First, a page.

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Most of the time, this procedure can be done in your doctor’s office. Large, deep abscesses, or abscesses in sensitive areas (such as near the anus) may require treatment in the hospital.
The area will be wiped with a special cleansing fluid. Anesthesia will be applied. A small incision will be made. A syringe or catheter may be used to drain the pus from the abscess or the pus may be squeezed out. Gauze may be used to soak up the fluid. A clean water mixture will be used to flush the area.
A tool may be used to explore inside the cut. It can also help break down the abscess. A sample of the bacteria may be taken with a cotton swab for testing. Sometimes, the doctor will decide to pack the wound with clean gauze. This will help make sure the abscess does not form again. If this happens, you will come back in a day or two to remove or replace the packing. Gauze and dressing tape will be used to cover the wound.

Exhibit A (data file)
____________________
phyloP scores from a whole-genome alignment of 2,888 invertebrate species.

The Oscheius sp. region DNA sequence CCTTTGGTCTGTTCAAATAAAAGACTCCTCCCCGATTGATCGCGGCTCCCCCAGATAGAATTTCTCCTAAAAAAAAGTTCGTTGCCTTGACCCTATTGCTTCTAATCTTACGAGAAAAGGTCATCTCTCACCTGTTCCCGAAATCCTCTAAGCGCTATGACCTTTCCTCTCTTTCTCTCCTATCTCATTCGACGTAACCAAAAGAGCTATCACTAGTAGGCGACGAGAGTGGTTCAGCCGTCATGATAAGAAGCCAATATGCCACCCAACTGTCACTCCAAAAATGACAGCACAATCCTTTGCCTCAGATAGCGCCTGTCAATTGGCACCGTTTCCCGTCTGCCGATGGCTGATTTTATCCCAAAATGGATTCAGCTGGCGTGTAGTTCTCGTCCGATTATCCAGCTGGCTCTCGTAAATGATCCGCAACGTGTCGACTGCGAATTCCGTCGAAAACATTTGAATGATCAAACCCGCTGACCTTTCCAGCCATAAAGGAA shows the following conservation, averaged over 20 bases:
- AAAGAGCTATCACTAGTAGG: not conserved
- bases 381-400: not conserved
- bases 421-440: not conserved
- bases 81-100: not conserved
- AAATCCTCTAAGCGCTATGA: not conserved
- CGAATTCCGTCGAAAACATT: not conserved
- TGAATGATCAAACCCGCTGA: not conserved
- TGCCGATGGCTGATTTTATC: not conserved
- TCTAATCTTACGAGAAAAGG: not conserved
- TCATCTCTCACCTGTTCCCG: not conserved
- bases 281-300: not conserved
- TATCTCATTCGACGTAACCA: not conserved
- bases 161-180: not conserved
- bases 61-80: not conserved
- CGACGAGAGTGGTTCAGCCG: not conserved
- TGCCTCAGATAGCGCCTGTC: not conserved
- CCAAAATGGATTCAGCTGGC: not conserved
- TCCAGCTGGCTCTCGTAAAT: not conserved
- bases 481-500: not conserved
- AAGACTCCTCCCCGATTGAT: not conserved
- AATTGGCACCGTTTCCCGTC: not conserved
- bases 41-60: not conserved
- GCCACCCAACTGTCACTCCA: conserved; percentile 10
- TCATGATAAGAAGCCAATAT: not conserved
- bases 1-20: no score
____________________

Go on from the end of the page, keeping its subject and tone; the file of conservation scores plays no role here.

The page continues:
The skin should heal completely in about 14 days. Home care will focus on pain and infection control. You may need to limit movement of the affected area to give it time to heal. Follow instructions on how to clean and replace bandages.
Abscess incision and drainage. University at Buffalo—The State University of New York website. Available at: ...(Click grey area to select URL) Accessed December 11, 2012.
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Skin abscesses, furuncles, and carbuncles. EBSCO DynaMed website. Available at: ...(Click grey area to select URL) Updated February 12, 2012. Accessed December 11, 2012.
Surgical site infection—prevention. EBSCO DynaMed website. Available at: ...(Click grey area to select URL) Updated November 9, 2012. Accessed December 11, 2012.
6/3/2011 DynaMed's Systematic Literature Surveillance
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